*Brand representation of selected Deposit Money Banks (DMBs) in Nigeria
No fewer than 2,000 staff of some top banks lost their means of livelihood in December of 2019. The sacked workers who have rejoined the growing unemployment market were said to have been replaced with casual workers, usually refer to as contract staff. It is an evolving scheme, which is fast catching up among banks in Nigeria to reduce overhead cost.
The information has it that one of those who lost his job in the shake-up in the top tier bank said the management of the financial institutions chose to relieve them of their duties to cut costs and reduce the burden of payments of allowances and upfront cash to the workers, one of the perks bankers used to enjoy in the past.
Another laid off staff, said the majority of those affected are low-level officers of the bank and some within the middle-level officer’s cadre. A report by Channels Television on Monday also showed that the United Bank of Africa (UBA) conducted a review of its staff structure, which involved 5,000 of its workforce. At the end of the exercise, 1,000 of them were laid off.
Boason Omofaye, Business Morning anchor on Channels Television disclosed that the staff review is going to cost the bank about N5 billion. The report also indicated that the lender has reduced its promotional cadre to 12 levels from 16 in the course of the exercise. Analysts said many banks are restructuring their workforce to accommodate more contract staff in their quest to reduce overhead costs and do away with huge allowances due to financial industry workers and gratuities after laid off or retirements. The ongoing restructuring in the industry is attributed to the anticipated impact of the recent reduction in the tariff charges on customer transactions.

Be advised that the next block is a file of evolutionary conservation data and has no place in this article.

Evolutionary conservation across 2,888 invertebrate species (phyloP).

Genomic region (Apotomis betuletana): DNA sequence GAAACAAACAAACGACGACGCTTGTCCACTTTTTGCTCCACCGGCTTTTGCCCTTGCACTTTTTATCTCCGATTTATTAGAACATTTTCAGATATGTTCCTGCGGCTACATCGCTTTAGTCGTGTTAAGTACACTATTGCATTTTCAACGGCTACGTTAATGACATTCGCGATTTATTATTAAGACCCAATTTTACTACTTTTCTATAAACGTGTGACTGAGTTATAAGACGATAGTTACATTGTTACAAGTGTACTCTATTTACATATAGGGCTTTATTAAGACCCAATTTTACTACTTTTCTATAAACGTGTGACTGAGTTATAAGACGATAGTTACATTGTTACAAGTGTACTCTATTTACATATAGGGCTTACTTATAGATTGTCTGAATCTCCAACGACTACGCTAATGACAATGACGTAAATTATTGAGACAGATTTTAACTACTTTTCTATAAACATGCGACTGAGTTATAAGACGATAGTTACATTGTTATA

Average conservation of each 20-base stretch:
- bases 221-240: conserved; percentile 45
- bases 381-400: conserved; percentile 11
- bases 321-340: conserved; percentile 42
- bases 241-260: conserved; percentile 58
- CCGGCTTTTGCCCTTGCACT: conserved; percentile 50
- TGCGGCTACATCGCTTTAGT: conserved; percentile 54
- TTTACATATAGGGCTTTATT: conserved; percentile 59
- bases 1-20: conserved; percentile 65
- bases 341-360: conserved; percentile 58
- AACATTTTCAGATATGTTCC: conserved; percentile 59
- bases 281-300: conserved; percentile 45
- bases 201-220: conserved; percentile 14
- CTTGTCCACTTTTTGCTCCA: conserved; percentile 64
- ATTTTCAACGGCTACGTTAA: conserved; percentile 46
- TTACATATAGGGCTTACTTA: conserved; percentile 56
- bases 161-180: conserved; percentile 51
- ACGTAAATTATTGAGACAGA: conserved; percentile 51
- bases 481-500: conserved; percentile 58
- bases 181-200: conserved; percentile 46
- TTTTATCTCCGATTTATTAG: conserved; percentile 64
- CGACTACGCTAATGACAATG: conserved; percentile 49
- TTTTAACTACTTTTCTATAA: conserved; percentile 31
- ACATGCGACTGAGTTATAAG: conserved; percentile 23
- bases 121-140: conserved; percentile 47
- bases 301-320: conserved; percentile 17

Recall that the Central Bank of Nigeria (CBN) had slashed various fee charge by banks on transactions carried out on their platform by customers in a bid to expand financial inclusion in the country, this measure insiders said would impact on the bottom line of many lenders going forward. Aside from the reduction in tariff, lenders are also confronted with a possible decline in interest-earning in the new financial year due to falling returns on government debt instruments.
The regulator also increased the Loan To Deposit Ratio (LDR) of banks to 65 per cent and gave December deadline for compliance, these developments have put some lenders under pressure to reduce operational cost to be able to stay afloat. The resultant impact of the regulatory directives was the mass staff laid off that swept across some top lenders, including the UBA in 2019.